Consultation on the exposure draft of the Trusted Digital Identity Bill and related legislative instruments
Consultation on Phase 3 of Australia’s Digital Identity legislation took place between 1 and 27 October 2021 (5.00pm AEDT).
Visit our About Digital Identity webpage to understand some key points about Digital Identity. We also address some common misconceptions about it.
On 1 October 2021, the Hon. Stuart Robert MP, former Minister for Employment, Workforce, Skills, Small and Family Business released the exposure draft of the Trusted Digital Identity Bill and related legislative instruments for public consultation.
The purposes of the legislation are to:
- enable the expansion of the Australian Government Digital Identity System, specifically to enable greater participation by state and territory governments and the private sector
- enshrine in law various privacy and consumer protections, so that Australians can have confidence in the System and know that their personal information is safe and secure
- establish permanent governance arrangements and a strong regulatory regime.
Thank you to everyone who provided feedback on the proposed legislation. We are currently reviewing the feedback we received and will publish further information about the submissions before the legislation is introduced to Parliament.
Information relating to this phase of the public consultation is below. We aim to provide documents in an accessible format. If you require a more accessible format, please contact us.
- Your guide to the Digital Identity legislation
- Trusted Digital Identity Bill 2021 exposure draft
- Trusted Digital Identity Framework (TDIF) Accreditation Rules
- Trusted Digital Identity Rules
- Regulation Impact Statement (RIS)
Exposure draft webinar
During the consultation period, we hosted a webinar for stakeholders about the draft legislation. In this webinar we explain what the legislation covers, and why it is needed. In particular, we explain how it will protect the privacy and security of your personal information, if you choose to get a Digital Identity.
We heard from a range of Australians, including individuals and small businesses during consultation on the exposure draft.
Much of the feedback we received highlighted just how important privacy, security, personal control and choice are to Australians. Australians are opposed to any legislation which impinges on their privacy or choice and control of their identity information.
Responses focused on the following themes:
- Choice: creating and using a Digital Identity should be a choice, now and in the future
- Access: some people don’t have access to devices, don’t want devices, or can’t use devices, so non-digital ways of interacting with Australian Government services should be provided
- Privacy: your data and personal information remains private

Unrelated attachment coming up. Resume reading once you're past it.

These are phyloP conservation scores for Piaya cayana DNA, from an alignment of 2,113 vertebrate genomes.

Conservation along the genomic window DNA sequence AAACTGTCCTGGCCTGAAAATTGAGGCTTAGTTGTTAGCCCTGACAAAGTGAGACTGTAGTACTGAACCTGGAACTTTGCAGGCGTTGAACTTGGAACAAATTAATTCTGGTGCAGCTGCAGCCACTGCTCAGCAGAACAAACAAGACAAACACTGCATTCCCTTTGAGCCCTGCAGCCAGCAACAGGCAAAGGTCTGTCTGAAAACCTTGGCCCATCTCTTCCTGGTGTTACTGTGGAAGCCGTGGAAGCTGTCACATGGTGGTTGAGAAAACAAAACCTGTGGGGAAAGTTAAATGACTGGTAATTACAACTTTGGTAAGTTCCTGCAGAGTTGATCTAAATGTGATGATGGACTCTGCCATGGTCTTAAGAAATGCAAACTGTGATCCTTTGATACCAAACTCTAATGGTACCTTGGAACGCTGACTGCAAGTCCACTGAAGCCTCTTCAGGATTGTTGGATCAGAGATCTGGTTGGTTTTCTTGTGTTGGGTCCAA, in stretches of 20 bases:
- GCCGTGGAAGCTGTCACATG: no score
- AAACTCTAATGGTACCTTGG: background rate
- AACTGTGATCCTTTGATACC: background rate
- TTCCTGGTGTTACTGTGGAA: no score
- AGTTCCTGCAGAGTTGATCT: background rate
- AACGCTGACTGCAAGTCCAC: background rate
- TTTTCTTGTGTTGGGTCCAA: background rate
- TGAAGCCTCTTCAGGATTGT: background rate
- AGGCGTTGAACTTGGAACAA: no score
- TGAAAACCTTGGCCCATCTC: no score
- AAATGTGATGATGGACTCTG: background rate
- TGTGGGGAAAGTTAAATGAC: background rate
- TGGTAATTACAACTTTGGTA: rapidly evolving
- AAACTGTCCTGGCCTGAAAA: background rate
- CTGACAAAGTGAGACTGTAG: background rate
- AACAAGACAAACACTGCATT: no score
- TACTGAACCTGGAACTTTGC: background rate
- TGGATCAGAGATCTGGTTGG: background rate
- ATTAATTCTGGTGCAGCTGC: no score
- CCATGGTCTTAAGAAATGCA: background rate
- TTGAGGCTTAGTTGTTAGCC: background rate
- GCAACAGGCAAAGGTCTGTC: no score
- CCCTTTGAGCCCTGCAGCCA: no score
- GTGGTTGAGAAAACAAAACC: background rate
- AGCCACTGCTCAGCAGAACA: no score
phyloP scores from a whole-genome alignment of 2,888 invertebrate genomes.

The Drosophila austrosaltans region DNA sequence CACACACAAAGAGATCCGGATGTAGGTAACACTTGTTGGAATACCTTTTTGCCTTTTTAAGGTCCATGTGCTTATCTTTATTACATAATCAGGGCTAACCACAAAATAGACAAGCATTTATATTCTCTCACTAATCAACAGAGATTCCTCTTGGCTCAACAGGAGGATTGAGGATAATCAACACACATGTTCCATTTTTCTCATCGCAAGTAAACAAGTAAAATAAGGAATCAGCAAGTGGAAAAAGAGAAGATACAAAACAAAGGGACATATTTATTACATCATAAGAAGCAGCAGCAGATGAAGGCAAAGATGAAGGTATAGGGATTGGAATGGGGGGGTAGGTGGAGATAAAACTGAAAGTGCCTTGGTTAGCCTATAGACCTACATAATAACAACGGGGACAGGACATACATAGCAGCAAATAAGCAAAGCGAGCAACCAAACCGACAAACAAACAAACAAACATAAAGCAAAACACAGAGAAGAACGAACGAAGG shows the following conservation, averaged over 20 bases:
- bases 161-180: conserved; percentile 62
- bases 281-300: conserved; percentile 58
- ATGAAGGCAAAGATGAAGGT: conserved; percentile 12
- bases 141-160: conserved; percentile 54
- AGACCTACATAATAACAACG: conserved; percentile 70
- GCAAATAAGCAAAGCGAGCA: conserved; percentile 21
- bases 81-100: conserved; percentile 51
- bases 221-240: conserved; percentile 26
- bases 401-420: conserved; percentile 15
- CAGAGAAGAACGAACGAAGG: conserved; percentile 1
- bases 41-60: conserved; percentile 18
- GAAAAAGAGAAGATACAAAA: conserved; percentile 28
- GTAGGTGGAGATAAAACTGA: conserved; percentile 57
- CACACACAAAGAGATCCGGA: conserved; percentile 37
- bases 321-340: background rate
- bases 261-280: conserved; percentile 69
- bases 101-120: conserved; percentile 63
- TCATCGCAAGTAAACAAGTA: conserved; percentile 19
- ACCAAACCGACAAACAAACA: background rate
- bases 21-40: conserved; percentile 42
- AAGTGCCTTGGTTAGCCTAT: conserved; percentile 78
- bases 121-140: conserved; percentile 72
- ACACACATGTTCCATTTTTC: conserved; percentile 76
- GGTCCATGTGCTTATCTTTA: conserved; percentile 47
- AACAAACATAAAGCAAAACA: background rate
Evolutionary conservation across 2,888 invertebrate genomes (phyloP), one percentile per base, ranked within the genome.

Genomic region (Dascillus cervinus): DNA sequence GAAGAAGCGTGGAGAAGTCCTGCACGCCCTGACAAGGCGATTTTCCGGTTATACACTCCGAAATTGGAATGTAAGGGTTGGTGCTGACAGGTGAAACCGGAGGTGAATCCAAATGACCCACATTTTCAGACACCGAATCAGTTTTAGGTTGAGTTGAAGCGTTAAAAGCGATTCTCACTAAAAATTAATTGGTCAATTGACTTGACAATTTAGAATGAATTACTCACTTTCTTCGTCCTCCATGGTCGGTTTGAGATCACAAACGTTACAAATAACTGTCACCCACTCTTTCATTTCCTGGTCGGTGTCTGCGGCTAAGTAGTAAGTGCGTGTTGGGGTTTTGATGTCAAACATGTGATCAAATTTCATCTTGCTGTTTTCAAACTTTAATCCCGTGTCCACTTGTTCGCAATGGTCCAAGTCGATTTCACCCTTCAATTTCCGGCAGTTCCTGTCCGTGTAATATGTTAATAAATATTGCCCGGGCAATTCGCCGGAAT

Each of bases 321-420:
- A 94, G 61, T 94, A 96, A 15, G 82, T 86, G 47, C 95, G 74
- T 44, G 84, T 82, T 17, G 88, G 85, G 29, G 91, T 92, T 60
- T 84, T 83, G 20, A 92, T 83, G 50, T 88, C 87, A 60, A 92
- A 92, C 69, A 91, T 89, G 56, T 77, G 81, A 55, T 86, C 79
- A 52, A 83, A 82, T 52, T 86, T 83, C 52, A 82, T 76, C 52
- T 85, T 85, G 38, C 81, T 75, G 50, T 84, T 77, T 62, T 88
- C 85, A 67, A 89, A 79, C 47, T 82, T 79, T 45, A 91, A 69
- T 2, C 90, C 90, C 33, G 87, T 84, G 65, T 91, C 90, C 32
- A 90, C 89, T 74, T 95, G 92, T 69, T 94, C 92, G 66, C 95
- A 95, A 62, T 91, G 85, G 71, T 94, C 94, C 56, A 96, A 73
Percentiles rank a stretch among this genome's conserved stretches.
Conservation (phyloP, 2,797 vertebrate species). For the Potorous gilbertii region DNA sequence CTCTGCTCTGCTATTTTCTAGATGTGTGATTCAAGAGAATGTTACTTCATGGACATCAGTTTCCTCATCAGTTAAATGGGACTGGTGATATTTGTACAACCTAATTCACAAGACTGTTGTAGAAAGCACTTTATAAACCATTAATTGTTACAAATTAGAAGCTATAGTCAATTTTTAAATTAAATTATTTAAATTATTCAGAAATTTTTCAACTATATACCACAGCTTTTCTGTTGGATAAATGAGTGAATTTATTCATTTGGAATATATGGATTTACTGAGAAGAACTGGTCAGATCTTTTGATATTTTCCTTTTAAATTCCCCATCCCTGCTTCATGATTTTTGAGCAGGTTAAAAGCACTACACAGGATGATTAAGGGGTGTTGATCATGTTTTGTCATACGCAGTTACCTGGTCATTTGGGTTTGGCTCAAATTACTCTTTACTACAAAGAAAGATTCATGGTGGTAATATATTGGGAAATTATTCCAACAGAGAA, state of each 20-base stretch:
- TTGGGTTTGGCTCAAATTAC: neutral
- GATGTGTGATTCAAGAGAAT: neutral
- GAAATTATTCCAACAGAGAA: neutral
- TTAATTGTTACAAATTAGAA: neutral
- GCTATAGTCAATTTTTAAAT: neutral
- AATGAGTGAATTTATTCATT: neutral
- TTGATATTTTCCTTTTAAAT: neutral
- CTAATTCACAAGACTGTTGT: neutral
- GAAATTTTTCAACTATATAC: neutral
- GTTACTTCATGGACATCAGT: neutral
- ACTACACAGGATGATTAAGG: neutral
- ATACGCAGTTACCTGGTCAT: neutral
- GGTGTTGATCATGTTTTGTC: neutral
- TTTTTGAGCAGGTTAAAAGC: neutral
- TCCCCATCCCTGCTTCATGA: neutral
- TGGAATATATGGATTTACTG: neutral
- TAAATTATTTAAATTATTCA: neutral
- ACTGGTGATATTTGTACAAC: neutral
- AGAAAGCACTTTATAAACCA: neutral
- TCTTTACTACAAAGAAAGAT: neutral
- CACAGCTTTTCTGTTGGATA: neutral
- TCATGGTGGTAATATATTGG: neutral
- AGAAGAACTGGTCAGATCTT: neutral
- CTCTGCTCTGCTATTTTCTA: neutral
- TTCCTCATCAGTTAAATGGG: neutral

- Security: your data should be secure and safe from hackers, especially when it comes to biometric information
- Single identifiers: making sure Digital Identity isn’t, and won’t, become a system used to track and link your activity
Many of the themes raised are addressed directly by the Bill (as well as existing legislation including the Privacy Act), including:
- creating and using a Digital Identity is, and will remain, a choice
- you will still be able to access Australian Government services in person or over the phone
- your data and personal information can only be shared with government, businesses and other services if you say it’s okay
- prohibitions on profiling (including from law enforcement) and ensuring data can’t be sold
- prohibitions on single identifiers (so it can’t be used to track your online activity)
- not having one single database where data is stored.
For more information see Chapter 4, Part 2, Division 2 - Additional privacy safeguards and Chapter 2, Part 2, Division 4 - Other matters relating to the trusted digital identity system.
The DTA also received 71 submissions from industry, government, advocacy bodies and peak bodies.
Their feedback centred on ensuring the harmonisation of the Bill with other legislation and regulatory requirements, as well as clarity of obligations for accredited participants versus those onboarded to the system.
Of these, the authors of the following 50 submissions agreed to make their feedback public:
- Access Now.pdf
- ACT Government.pdf
- Australian Banking Association.pdf
- Australian Christian Lobby.pdf
- Australian Financial Markets Association.pdf
- Australian Information Security Association.pdf
- Australian Payments Network Limited.pdf
- Australian Privacy Foundation.pdf
- Australian Retail Credit Association.pdf
- Australian Registrars' National Electronic Conveyancing Council.pdf
- Catholic Women's League Australia Inc.pdf
- Centre for Inclusive Design.pdf
- Cohesion Consulting Pty Ltd.pdf
- Commonwealth Bank of Australia.pdf
- Concerned Lawyers Network.pdf
- Court Tecnics.pdf
- CPA Australia.pdf
- Digital Law Association.pdf
- FamilyVoice Australia.pdf
- Five 25 Law Pty Ltd.pdf
- IIS Partners.pdf
- Informed Medical Options Party.pdf
- Law Council of Australia.pdf
- Lockstep Consulting.pdf
- Microsoft Australia.pdf
- Nautilus Cyberneering CmbH.pdf
- NEC Australia.pdf
- Office of the Australian Information Commissioner.pdf
- Office of the Information Commissioner Queensland.pdf
- Office of the Victorian Information Commissioner.pdf
- Real Estate Institute of Australia.pdf
- Tech Council of Australia.pdf
- The UNSW Allens Hub for Technology, Law and Innovation.pdf
The legislation aims to further protect Australians and their privacy and data, above and beyond what is in place today.
The legislation underpins a whole-of-economy Australian Government Digital Identity System that Australians can trust and have confidence in.